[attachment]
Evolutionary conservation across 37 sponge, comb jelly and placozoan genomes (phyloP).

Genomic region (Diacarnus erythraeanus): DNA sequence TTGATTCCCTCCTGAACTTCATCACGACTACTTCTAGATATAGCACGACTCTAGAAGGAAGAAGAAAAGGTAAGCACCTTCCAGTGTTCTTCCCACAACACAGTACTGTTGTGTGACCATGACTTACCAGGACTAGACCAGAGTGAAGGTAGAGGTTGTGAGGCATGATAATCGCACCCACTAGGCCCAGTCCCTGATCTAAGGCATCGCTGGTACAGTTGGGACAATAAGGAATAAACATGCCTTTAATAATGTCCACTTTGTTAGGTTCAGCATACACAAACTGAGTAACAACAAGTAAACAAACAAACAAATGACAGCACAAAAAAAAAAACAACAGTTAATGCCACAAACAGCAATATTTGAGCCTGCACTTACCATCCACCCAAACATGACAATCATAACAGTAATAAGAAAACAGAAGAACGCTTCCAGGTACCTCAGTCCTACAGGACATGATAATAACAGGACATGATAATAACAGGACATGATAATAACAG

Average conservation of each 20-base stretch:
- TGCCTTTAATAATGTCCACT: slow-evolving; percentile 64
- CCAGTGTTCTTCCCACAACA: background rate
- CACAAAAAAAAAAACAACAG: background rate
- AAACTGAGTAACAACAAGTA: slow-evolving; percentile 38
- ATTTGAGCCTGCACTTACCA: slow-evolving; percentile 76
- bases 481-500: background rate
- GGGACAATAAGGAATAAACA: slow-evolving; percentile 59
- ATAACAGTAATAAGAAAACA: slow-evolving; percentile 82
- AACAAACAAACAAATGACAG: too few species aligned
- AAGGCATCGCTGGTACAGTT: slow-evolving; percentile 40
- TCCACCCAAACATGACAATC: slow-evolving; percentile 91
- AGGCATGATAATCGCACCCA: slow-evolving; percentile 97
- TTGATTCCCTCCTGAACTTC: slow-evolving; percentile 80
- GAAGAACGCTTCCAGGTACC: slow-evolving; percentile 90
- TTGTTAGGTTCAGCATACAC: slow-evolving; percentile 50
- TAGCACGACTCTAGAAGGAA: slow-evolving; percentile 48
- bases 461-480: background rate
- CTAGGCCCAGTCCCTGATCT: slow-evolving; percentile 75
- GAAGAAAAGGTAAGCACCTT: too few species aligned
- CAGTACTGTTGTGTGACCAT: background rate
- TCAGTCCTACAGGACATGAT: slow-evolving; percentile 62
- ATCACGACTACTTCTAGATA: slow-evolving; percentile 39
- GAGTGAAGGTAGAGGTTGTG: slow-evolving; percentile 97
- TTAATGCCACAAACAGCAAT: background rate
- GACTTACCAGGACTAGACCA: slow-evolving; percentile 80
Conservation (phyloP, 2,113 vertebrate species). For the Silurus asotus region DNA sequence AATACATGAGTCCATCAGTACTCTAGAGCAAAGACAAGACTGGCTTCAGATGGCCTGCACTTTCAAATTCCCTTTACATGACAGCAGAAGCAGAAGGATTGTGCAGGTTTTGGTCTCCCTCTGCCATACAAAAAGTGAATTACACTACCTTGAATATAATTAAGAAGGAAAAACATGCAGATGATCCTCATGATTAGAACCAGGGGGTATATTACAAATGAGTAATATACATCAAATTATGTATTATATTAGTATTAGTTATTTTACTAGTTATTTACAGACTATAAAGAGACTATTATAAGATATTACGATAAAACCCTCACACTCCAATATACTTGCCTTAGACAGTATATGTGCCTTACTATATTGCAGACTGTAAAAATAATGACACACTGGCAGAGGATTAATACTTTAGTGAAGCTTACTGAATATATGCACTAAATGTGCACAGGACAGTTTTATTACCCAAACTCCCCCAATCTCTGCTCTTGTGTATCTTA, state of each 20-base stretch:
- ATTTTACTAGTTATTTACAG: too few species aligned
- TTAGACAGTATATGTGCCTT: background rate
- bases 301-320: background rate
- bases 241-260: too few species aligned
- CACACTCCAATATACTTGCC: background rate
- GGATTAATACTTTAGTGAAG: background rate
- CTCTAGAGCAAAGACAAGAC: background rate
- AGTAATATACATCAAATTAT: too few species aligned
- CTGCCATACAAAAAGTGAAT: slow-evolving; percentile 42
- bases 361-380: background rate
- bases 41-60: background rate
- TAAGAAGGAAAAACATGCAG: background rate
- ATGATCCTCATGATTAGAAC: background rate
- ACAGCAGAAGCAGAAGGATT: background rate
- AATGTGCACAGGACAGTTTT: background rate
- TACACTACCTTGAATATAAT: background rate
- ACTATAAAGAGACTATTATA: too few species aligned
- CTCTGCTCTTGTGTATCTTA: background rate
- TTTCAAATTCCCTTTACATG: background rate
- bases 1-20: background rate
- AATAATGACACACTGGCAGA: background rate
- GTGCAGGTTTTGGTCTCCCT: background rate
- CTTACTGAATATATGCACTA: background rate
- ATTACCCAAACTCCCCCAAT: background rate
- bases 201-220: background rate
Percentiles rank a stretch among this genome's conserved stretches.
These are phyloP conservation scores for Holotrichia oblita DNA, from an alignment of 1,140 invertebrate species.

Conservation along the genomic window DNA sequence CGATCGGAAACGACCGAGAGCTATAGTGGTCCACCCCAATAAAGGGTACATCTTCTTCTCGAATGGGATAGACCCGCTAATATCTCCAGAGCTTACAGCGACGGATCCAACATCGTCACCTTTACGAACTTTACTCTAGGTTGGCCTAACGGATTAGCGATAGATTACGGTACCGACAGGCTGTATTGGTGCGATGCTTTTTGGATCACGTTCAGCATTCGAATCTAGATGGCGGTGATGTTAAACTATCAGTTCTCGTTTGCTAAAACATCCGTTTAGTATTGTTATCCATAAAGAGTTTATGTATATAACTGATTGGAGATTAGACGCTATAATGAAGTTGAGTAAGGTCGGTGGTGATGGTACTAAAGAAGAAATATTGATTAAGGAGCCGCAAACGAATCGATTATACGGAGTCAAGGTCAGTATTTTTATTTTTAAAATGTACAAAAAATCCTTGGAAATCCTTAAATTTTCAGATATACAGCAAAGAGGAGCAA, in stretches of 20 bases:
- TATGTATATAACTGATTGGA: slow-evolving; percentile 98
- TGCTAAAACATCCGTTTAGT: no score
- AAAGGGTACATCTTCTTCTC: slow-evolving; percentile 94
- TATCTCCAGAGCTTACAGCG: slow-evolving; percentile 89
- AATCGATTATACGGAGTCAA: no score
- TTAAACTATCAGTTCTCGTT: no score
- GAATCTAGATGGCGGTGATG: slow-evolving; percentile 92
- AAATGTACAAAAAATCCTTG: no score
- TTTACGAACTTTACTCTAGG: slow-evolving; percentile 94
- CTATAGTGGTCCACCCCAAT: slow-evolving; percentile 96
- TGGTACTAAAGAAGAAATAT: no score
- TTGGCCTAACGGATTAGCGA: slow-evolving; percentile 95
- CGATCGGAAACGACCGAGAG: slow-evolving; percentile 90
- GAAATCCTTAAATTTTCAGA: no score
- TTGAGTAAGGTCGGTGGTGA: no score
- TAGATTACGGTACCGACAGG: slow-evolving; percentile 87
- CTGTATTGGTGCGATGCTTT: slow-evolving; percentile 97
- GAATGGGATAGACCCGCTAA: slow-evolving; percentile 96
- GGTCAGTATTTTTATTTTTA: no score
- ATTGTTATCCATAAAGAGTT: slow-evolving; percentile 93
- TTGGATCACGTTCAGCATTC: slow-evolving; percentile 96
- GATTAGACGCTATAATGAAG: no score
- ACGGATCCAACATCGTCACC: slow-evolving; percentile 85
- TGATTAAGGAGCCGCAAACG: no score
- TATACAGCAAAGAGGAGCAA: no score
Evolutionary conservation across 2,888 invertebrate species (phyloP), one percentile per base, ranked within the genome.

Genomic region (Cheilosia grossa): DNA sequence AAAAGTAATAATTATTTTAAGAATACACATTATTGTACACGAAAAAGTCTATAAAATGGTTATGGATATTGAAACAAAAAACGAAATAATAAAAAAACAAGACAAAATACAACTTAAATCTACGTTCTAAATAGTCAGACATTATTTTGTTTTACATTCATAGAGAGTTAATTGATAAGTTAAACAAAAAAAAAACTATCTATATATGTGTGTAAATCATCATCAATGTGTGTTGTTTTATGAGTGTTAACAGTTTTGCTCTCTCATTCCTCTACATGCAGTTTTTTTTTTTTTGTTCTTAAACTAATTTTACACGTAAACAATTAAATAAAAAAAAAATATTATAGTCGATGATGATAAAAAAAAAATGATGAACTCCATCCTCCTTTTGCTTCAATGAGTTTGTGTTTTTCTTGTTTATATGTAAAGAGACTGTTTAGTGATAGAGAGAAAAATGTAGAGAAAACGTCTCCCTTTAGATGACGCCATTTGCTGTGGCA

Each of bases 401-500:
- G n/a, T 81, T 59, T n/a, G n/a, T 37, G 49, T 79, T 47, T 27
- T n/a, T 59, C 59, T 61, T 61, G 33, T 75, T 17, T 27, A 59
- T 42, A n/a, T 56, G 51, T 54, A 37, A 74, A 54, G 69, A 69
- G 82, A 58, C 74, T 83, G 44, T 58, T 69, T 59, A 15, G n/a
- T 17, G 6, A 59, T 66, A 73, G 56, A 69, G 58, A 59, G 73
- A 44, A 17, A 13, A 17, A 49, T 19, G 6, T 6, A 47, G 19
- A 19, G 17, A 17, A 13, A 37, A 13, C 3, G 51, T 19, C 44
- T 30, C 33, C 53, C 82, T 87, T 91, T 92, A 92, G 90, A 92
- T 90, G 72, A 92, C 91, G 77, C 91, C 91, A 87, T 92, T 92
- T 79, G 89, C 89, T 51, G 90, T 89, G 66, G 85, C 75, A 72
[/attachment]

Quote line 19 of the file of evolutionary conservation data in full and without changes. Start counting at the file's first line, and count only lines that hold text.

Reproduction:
- TAGCACGACTCTAGAAGGAA: slow-evolving; percentile 48